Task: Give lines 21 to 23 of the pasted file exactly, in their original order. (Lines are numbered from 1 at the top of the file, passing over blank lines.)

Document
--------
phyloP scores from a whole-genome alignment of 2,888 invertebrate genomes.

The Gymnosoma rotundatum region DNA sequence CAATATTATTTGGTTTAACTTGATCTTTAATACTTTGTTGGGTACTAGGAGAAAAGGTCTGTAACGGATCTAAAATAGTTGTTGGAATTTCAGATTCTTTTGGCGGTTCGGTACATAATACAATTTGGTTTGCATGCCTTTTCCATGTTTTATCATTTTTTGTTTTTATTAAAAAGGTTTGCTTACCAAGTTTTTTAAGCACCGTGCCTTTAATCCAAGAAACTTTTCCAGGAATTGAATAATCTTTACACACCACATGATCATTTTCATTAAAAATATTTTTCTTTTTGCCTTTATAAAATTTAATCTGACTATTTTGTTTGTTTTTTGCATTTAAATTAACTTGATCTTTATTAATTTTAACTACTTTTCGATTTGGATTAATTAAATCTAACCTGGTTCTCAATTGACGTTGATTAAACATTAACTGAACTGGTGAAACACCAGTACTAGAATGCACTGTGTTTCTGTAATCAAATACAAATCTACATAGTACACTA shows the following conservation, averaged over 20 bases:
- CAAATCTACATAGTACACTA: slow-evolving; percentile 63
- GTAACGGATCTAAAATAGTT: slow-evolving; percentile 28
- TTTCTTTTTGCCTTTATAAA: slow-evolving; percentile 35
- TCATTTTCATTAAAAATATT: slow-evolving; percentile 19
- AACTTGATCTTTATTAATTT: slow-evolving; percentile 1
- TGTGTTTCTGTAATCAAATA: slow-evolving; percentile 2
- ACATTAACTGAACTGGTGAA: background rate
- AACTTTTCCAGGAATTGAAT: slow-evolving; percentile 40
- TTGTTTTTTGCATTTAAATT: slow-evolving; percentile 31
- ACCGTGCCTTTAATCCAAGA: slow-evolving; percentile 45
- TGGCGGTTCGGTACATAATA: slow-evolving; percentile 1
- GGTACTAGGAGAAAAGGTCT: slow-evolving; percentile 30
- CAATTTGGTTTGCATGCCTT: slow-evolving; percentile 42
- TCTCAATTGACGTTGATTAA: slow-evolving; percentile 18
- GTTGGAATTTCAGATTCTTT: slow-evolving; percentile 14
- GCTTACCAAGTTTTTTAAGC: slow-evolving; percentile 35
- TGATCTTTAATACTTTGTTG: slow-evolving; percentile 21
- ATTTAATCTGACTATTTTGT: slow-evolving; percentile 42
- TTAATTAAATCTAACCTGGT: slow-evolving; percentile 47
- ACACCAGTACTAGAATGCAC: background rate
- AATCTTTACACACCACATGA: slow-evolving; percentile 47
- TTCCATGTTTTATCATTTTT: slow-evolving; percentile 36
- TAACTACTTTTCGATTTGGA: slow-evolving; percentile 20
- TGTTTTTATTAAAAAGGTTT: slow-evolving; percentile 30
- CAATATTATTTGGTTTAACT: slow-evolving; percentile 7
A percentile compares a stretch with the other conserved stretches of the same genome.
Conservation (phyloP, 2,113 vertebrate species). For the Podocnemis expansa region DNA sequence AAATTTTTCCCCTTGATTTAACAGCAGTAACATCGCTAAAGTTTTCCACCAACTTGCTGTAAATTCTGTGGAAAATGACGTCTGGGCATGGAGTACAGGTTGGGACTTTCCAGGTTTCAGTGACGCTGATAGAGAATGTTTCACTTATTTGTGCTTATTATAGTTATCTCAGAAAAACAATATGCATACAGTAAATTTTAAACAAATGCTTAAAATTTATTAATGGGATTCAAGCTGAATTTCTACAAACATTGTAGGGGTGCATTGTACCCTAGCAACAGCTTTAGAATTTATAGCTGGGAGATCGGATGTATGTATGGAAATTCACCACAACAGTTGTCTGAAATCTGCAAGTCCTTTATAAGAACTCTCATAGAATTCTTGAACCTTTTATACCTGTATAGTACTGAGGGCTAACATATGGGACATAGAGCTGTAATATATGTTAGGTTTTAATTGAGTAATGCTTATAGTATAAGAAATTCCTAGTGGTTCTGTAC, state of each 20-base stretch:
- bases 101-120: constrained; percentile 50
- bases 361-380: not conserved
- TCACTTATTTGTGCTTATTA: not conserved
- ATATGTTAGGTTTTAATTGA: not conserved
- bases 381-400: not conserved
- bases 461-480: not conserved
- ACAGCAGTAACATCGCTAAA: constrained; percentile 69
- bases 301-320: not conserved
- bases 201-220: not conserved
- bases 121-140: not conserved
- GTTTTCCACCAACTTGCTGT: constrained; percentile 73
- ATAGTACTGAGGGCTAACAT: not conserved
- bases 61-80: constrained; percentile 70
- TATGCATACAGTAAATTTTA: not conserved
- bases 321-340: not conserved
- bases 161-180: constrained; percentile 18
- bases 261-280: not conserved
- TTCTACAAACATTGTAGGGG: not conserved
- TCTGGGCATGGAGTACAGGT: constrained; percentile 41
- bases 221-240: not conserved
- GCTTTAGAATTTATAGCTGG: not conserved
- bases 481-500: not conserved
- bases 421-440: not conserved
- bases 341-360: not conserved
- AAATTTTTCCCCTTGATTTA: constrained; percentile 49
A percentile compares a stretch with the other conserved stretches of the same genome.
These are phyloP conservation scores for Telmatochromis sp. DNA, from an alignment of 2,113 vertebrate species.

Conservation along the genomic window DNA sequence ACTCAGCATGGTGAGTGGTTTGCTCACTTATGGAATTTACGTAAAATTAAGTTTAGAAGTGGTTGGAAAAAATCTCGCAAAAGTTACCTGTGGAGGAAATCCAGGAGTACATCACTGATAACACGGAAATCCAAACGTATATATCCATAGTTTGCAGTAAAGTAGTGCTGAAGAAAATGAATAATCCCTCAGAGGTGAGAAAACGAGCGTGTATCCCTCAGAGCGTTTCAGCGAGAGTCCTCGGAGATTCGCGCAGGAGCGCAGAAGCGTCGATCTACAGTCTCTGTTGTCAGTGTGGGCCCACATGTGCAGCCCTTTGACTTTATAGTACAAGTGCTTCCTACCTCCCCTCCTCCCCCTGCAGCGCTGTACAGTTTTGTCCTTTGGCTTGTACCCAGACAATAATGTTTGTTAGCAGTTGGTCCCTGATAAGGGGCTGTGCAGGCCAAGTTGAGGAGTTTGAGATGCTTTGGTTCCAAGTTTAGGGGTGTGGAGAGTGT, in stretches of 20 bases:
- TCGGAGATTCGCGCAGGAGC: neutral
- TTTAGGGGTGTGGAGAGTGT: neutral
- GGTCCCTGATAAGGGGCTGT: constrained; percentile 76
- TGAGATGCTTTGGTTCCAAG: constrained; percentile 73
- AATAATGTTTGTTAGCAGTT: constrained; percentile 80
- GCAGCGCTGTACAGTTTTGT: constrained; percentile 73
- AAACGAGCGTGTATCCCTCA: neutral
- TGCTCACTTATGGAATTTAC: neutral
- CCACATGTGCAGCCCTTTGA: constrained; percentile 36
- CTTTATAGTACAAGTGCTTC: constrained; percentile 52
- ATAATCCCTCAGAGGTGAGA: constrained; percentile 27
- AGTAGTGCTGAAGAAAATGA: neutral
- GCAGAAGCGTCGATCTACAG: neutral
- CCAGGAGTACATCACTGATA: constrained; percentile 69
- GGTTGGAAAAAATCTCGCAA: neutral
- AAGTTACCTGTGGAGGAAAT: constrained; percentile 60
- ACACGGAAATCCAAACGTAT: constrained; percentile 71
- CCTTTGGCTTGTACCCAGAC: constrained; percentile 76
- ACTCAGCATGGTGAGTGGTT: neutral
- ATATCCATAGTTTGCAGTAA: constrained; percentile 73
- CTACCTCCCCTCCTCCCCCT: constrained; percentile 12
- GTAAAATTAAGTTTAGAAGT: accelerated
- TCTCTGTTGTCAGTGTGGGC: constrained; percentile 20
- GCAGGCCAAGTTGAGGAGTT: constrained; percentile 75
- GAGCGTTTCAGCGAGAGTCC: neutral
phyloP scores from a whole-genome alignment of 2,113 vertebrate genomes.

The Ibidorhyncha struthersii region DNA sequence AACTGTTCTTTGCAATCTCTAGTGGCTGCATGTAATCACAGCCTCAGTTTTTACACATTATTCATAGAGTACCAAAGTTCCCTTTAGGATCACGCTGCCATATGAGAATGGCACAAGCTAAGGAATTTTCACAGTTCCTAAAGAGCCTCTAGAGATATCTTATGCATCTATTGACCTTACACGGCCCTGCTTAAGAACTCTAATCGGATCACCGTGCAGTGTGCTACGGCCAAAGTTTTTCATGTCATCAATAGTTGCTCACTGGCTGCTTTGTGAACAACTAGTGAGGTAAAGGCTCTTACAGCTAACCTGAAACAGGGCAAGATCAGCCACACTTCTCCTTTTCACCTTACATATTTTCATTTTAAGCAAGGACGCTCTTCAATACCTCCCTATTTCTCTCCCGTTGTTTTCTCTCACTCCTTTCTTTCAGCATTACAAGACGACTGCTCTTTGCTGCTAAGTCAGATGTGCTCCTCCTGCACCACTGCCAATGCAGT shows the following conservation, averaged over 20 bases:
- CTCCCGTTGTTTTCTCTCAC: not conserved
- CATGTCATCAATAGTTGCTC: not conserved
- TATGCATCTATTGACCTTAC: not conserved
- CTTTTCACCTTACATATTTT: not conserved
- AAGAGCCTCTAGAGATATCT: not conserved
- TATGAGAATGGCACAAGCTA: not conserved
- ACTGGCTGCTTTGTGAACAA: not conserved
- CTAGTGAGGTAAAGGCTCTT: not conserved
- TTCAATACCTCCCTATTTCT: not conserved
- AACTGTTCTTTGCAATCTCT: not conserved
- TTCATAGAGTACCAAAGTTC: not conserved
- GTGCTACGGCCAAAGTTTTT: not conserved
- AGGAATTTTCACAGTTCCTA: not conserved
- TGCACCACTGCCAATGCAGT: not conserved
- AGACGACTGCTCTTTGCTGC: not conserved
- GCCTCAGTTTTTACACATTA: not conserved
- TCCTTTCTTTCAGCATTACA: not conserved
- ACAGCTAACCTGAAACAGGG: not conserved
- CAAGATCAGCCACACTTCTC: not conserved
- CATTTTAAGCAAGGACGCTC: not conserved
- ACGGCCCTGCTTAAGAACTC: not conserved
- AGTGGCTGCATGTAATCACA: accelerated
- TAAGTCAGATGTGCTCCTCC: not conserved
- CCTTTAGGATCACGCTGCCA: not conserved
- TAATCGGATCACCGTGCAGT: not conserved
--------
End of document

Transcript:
- TTAATTAAATCTAACCTGGT: slow-evolving; percentile 47
- ACACCAGTACTAGAATGCAC: background rate
- AATCTTTACACACCACATGA: slow-evolving; percentile 47